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Netizens are talking about comic Hannah Gadsby's Nanette, and so should you. STAT

It's not any other stand-up show. It talks about real stuff and hits you right where it hurts

Rachna Srivastava SPIN_occhio 28 June 2018, 4:22 PM
Hannah Gadsby said it all, all too well

Hannah Gadsby said it all, all too well Image: Netflix

We all love a good stand-up show, don't we? But have you noticed how comedy basically stems from the comic's self-deprecating humour? That's a classic formula. And comic Hannah Gadsby, hailing from Tasmania, Australia, had also taken the same route. But there are things she would like to change about that.

She wants to tell her story, not through that lens of self-deprecating humour, but by talking about the real stuff as it happened. Real pain, real struggle, the whole truth and not the part of the story she strung together to appeal to her audience. She has a message for the gender-normals, and we think it's loud and clear.

If you are looking to release some tension, and in the process learn about how a lesbian woman — still ashamed to come out to her grandmom, BTW — takes on the whole world with her monologue, then you absolutely must watch Hannah Gadsby's Nanette on Netflix.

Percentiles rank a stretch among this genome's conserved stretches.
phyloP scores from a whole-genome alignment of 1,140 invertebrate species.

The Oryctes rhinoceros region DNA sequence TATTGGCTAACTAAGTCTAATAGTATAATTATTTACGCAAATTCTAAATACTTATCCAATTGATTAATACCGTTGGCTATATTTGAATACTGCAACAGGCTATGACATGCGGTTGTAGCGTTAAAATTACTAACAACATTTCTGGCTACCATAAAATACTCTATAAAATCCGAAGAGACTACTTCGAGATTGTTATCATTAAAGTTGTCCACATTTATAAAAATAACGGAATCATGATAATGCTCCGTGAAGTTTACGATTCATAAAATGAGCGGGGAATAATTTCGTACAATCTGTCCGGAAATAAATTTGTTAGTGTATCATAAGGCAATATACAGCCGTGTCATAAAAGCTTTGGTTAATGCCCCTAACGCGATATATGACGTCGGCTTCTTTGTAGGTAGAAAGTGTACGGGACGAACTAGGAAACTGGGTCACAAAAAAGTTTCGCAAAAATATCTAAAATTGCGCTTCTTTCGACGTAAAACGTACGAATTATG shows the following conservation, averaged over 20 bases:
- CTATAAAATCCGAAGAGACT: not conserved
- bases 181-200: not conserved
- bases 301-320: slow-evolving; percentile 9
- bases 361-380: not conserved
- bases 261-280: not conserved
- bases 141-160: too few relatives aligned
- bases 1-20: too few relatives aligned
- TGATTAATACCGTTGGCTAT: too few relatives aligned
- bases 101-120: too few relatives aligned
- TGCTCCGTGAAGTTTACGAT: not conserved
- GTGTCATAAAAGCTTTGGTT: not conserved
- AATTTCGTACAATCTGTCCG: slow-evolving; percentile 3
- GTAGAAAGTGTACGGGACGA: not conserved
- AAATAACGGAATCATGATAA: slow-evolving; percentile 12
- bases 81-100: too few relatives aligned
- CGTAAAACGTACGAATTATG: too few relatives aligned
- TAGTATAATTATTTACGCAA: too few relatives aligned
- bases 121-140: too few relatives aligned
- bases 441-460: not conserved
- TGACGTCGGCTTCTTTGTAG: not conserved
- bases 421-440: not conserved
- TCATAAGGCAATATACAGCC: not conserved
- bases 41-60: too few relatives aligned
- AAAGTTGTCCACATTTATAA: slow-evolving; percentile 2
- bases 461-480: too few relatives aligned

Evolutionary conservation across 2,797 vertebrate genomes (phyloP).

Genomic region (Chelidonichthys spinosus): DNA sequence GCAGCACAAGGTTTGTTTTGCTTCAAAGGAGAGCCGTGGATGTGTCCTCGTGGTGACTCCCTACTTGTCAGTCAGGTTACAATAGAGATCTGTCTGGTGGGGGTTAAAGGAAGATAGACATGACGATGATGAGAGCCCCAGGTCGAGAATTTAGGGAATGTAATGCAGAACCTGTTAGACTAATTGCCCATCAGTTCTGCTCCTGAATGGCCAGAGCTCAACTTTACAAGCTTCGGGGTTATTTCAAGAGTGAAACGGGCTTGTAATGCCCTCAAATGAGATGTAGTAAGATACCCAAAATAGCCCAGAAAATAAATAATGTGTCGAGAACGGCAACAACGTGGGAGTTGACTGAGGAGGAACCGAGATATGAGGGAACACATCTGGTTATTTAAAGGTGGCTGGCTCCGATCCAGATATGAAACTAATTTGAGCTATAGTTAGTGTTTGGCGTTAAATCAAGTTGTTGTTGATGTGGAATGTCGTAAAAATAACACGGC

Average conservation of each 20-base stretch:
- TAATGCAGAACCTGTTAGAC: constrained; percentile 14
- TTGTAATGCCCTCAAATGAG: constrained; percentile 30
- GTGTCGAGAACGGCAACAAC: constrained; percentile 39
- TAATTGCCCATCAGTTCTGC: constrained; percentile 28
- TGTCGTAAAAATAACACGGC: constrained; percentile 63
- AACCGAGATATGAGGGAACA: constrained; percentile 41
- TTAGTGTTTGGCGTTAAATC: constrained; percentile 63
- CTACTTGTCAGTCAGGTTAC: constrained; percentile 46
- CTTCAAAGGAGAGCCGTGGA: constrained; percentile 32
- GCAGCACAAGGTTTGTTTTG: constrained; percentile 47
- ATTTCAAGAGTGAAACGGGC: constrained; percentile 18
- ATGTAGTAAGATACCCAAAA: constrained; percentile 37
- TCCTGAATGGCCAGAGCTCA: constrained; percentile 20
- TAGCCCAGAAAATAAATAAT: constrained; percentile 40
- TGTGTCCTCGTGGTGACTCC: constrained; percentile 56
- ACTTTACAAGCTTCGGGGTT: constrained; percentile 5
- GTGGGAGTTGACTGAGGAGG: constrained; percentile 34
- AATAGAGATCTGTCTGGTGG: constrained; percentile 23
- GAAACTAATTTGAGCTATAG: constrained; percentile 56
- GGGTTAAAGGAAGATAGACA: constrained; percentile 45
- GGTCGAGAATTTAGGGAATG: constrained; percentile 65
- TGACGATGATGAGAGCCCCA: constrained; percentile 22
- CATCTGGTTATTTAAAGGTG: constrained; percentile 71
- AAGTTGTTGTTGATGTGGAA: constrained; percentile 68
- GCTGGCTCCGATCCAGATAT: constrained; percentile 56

The woman brought together history, arts, comedy, sexism, patriarchy, gender debate, homophobia, LGBT community, abuse, assault, social issues — basically everything — in one show. Yes, in one show.

You would start streaming with the assumption that it's like any other stand-up video, but two minutes into it and you'd know how wrong you are. She has packed some extremely hilarious jokes into serious conversation and vice versa. Her sense of humour is dry and she says things that will hit you right where it hurts.

Hannah not only takes on society in general, and especially the straight up white men single-handedly, but she also leaves you with haunting thoughts about how you perceive comedy. 

She rightfully says that a story has three parts – a beginning, a middle and an end, and a joke only has two – a beginning and a middle. She wants to tell her story and not a joke.

By the second half of it, she is angry. Furious. But she doesn't want to spread that anger. She just wants to tell her story, and that's why she has to quit comedy. Her jokes are relatable, special and you have to watch it to feel the mixed bag of emotions.

Netizens are already talking about her and her show, and we think we all should. 

Way to go Hannah, this content is gold. And tell your story, we are listening.

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